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Enformation is sought on the following points:



(For a Reply to this Query, see p. 291.)

In the village of X the church and churchyard are situated about 150 yards from the main road, and are approached by a roadway about 40 feet wide which terminates at the lych-gate. A public footpath runs from the main road along this roadway through the churchyard and fields beyond.

The land on either side of the roadway belongs to the same owner. On the left is the farmhouse, stabling, sheds, and yard which open on to it, and on the right is a stable and granary.

About 40 years ago the owner gave up a strip of land to widen the roadway, which was previously from 25 to 30 feet wide, and the then owner of the great tithes planted some chestnut trees to improve the appearance of the approach to the church.

The public have always exercised the right to drive up to the church for services, but the tenant of the farm stands carts and implements in the roadway, but not so as to stop the access to the church.

Owing to the farm traffic, the way has fallen into disrepair, and persons going to the church or making use of the footpath have to wade through a quagmire.

The owner and his tenant object to the district council doing anything, and refuse to repair.

Is this roadway a churchway vested in and repairable by the district council, who have taken over the roads, or is it repairable by the owner? What steps are necessary to secure an abatement of the nuisance?



(For Replies to this Query, see pp. 291, 292.)

A holding consisting of 212 acres (of which 40 acres are arable), with dwelling house and stabling for 18 horses, both detached, is to be let as a

stud farm. The entry is as follows: arable 14th February, pasture 6th April, house, buildings, stables, and meadow-land 13th May. The arable land is subject to an away going crop off one-third. The holding was rack-rented, but is now let at its agricultural value.

In consideration of the reduced rent and landlord's outlay in permanent improvements the tenant is willing to give up all claim for compensation on quitting.

Can the Agricultural Holdings (England) Act, 1883, be expressly excluded from applying to this holding, say, for instance, on the grounds that it is a stud farm and may be entirely stocked by horses, and that, as such, it is not an agricultural holding within the meaning of the Act?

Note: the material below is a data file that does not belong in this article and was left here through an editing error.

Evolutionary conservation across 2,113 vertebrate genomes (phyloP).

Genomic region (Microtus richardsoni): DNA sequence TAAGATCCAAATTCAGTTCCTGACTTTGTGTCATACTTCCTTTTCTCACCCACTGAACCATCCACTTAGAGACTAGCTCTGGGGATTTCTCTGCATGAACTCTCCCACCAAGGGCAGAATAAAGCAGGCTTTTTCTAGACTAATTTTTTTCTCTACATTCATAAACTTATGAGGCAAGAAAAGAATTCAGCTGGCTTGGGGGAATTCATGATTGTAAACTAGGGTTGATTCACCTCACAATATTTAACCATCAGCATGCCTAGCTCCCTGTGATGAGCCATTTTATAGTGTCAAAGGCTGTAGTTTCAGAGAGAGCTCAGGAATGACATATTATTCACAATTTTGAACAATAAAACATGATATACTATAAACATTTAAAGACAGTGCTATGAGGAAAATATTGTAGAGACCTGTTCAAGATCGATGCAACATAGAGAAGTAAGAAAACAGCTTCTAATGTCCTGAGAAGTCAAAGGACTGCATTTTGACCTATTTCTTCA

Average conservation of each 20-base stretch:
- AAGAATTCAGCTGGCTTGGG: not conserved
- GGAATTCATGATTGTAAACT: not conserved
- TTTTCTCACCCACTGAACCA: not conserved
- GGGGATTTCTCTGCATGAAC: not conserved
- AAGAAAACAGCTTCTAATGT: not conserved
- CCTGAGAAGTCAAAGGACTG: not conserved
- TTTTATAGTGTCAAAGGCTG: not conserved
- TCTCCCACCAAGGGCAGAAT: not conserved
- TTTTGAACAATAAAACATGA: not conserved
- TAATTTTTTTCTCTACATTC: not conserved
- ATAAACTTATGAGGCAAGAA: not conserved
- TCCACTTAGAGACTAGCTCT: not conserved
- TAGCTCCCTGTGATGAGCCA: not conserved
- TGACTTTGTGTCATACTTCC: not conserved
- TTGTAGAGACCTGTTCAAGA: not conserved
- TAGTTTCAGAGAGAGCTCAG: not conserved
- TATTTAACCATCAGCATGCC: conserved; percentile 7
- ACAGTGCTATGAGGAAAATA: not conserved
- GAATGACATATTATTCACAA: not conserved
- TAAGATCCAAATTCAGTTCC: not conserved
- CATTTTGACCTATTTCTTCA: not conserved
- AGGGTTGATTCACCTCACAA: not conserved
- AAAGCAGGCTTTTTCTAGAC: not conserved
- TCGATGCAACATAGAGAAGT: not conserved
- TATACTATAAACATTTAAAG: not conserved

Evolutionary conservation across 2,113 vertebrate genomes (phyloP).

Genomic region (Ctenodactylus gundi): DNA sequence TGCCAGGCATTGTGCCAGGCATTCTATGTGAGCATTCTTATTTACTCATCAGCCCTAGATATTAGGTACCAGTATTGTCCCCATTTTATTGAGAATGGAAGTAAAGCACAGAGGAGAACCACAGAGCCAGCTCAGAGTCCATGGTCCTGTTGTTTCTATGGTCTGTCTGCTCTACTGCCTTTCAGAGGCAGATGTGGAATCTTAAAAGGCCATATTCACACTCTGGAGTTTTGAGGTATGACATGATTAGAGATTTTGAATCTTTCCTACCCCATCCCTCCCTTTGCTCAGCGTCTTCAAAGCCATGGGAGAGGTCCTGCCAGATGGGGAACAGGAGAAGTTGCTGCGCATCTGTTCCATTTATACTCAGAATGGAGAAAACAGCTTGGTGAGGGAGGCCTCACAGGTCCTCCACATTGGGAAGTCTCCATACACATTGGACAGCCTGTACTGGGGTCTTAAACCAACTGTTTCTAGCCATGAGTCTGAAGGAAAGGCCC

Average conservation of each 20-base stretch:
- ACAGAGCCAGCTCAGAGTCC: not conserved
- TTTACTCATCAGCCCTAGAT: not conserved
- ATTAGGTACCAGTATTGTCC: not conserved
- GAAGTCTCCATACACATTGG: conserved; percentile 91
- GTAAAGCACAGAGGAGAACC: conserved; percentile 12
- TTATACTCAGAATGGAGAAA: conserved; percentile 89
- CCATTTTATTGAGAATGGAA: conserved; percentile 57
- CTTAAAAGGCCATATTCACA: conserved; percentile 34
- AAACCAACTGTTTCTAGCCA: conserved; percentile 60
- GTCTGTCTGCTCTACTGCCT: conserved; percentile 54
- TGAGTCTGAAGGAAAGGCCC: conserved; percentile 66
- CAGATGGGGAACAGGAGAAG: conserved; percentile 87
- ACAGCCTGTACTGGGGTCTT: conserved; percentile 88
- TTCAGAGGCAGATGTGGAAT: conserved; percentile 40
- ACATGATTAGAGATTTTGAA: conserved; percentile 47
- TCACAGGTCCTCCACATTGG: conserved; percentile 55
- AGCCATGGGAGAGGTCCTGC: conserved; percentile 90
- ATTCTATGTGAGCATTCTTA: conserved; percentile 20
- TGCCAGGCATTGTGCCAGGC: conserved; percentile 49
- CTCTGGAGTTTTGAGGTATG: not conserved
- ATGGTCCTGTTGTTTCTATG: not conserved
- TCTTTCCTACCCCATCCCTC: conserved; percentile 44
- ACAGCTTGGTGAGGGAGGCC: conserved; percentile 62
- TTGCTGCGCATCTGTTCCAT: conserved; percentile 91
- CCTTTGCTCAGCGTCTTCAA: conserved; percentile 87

(For a Reply to this Query, see p. 293.)

A is building owner and is proposing to rebuild his house, but not to rebuild the party-wall, which, however, will have to be repaired in parts. The adjoining premises are held :

First by B, the original lessor, for a long term of years.

Second by C, who holds under repairing lease from B for a term expiring in two or three years.

Third by D, who holds on lease from C for the remainder of his term, but with repairing modified by excepting fair use and wear.

A has served notices on B, C, and D, stating the nature of the proposed work, and D, who is also the occupier, has signified his consent in writing for the work to proceed.

Can B or C prevent the work proceeding without their consent or without an award being made?

If the work proceeds without reference to B or C--should the wall have to be pulled down owing to it being in an unsound condition-who'should A apply to to agree the terms of an award, seeing that D is not liable under his lease?

When there are several owners, as in this case, is it necessary to serve them all with notice?




(For Replies to this Query, see p. 293.)

Four and a half years ago instructions were given by a surveyor of a District Council (then Local Board of Health and by their authority) to a quantity surveyor to prepare bills of quantities for a proposed public building. These were then prepared and delivered, immediately after which the plans were disapproved by the Local Government Board and tenders were not invited.

From that time the scheme has been from various causes under revision, and is now approved, but the Council decline to appoint the surveyor to prepare revised quantities, and disclaim liability for the former ones, on the ground that they were not aware of their having been prepared, and that a claim had not before been submitted to them.

The surveyor's answer to that was, that it was not for the quantity surveyor to question the authority of the Council's surveyor, and that as the scheme had never been abandoned there was no opportunity of presenting an account.

The questions are: (a) Is it necessary for the instructions to the quantity surveyor to be under seal?

(b) Does the lapse of time, or any other technical point, bar the claim in any way?